{24}     In order to determine whether admission of the DNA evidence was harmless error, we must review “the error itself, including the source of the error and the emphasis placed on the error at trial.” Schwartz, 2014-NMCA-066, ¶ 16. We also must look at other evidence of guilt, not to determine whether there was sufficient evidence to convict the defendant, “but to evaluate what role the error played at trial.” Id. (internal quotation marks and citation omitted). We may also consider “the importance of the erroneously admitted evidence in the prosecution’s case, as well as whether the error was cumulative or instead introduced new facts.” Id.

{25}     Although the State does not argue that the error was harmless, we briefly review the evidence introduced to determine whether there was “no reasonable possibility” that the erroneous introduction of the DNA evidence affected the verdict. Tollardo, 2012-NMSC-008, ¶ 36 (emphasis, internal quotation marks and citation omitted). At trial, D.H. testified about what happened, including that when she woke up, Defendant’s mouth was on her breast and he was caressing her breasts with his hands. D.H.’s credibility was the central issue at trial, and the DNA evidence corroborated her testimony. Although the State called other witnesses whose testimony was consistent with or reinforced D.H.’s version of events, none directly witnessed the alleged sexual contact, and therefore the DNA evidence was an important piece of objective, scientific evidence that collaborated D.H.’s claim that Defendant had improperly touched her.

{26}     The State’s heavy reliance on the DNA evidence and its multiple references to it in opening and closing arguments further confirm how important the DNA evidence was to proving its case. See State v. Leyba, 2012-NMSC-037, ¶ 30, 289 P.3d 1215 (noting that the state’s reliance on improperly admitted diary, including the repetitive manner in which the state referred to the diary during closing argument, strongly suggest how useful such evidence was). The State told the jury in its opening statement that it would hear DNA evidence of a match “for [D]efendant’s saliva” from swabs of D.H.’s nipples. The State’s final witness, the DNA analyst, testified at length about the DNA testing she performed. In its closing argument, the State mentioned the DNA evidence numerous times, telling the jury that the evidence proved that Defendant touched D.H.’s breast, and the State referred again to the “scientific evidence” when it acknowledged that D.H. had previously made false sexual molestation claims. In its rebuttal, the State characterized the DNA evidence as “rare scientific . . . evidence . . . important scientific evidence,” and closed its argument by stating that D.H. “isn’t crying wolf here. . . because of the [DNA] evidence left behind” by Defendant.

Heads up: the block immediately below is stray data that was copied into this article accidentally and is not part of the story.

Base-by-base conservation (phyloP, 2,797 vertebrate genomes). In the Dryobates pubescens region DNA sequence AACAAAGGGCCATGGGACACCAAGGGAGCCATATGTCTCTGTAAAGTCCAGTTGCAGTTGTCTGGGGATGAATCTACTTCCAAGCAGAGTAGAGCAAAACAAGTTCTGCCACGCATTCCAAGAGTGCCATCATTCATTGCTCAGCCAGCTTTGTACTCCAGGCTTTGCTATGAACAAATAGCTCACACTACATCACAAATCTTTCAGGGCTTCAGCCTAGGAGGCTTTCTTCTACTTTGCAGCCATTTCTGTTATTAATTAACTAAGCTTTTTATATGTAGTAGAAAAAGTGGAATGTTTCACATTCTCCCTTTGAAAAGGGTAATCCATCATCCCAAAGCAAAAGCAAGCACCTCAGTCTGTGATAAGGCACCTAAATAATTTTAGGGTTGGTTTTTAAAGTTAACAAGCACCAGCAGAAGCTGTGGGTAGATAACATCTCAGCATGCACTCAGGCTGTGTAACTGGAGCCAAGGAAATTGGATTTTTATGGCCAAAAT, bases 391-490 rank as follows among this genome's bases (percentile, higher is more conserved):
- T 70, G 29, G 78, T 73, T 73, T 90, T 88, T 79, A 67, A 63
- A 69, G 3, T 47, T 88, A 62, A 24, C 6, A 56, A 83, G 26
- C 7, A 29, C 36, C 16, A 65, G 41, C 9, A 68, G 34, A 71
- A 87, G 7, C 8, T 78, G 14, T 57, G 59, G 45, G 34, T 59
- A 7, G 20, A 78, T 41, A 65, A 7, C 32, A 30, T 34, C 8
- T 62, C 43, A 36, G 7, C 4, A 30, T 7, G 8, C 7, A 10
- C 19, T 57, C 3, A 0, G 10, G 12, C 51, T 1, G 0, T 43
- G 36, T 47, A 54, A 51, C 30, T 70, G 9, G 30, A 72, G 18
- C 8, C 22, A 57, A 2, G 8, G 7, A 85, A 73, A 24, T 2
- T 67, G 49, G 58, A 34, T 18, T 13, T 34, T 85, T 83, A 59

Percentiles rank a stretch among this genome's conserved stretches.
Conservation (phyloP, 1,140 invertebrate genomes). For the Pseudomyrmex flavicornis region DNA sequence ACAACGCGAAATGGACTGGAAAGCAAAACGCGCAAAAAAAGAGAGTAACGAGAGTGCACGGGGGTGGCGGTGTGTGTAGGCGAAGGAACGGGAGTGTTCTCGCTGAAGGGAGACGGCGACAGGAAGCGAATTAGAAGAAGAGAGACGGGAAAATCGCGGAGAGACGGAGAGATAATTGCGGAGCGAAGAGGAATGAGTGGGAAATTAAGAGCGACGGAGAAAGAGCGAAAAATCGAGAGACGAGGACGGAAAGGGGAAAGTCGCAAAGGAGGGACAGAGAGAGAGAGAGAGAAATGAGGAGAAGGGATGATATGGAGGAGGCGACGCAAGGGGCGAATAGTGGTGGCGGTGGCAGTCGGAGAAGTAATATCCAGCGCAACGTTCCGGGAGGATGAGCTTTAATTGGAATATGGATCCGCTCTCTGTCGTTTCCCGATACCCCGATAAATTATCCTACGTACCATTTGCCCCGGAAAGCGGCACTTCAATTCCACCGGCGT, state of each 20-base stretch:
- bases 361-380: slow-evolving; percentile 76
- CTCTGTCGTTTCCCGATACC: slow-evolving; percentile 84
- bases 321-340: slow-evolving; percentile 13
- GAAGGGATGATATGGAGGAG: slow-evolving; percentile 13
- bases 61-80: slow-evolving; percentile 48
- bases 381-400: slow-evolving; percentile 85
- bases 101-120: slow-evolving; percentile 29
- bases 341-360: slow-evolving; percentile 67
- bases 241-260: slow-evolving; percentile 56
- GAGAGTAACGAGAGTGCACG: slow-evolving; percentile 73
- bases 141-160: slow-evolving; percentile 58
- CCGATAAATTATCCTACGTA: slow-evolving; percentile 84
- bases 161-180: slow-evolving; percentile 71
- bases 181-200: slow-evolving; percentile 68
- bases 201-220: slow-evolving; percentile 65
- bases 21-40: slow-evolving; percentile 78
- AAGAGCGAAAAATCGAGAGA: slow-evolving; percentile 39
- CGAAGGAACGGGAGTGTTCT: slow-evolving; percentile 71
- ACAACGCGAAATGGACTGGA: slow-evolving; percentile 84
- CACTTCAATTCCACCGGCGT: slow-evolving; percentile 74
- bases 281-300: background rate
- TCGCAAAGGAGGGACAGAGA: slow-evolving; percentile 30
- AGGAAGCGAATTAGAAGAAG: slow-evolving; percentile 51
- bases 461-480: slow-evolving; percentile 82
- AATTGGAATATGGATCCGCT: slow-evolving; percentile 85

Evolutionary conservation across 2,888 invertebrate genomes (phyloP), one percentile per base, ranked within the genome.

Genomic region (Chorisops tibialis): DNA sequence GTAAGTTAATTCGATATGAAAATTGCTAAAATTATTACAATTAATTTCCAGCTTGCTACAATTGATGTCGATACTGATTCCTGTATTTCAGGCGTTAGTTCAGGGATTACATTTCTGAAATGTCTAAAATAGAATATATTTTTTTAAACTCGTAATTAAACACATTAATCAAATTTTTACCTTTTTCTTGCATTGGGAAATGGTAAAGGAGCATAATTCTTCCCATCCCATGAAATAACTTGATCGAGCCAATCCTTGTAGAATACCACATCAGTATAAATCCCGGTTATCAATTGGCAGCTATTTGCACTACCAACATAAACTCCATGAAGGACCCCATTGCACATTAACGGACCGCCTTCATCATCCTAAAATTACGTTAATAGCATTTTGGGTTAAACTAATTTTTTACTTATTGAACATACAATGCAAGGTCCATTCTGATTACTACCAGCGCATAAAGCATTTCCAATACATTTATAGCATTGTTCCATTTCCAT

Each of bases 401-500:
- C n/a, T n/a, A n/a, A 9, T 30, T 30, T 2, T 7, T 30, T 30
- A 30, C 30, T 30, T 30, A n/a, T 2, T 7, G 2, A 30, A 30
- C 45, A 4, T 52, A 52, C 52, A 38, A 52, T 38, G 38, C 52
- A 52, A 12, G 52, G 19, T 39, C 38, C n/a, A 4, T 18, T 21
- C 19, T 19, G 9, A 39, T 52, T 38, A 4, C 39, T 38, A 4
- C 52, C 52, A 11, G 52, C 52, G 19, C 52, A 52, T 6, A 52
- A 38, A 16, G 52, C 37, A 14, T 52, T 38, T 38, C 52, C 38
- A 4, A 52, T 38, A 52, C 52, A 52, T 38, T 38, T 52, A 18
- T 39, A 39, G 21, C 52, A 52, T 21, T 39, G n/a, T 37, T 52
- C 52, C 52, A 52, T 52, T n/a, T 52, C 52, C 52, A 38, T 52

{27}     The erroneously admitted DNA evidence played a key role in the State’s case, because it tied Defendant to the very acts D.H. described and bolstered her credibility. Because there is no reasonable possibility that this evidence did not contribute to Defendant’s conviction, its introduction was not harmless. See Schwartz, 2014-NMCA-066, ¶ 27 (examining the central role of DNA evidence to the state’s case to conclude that violation of the defendant’s confrontation right was not harmless). Under the circumstances, we conclude that admission of the DNA evidence was not harmless error.


{28}     We reverse Defendant’s conviction and remand for a new trial.

{29}     IT IS SO ORDERED.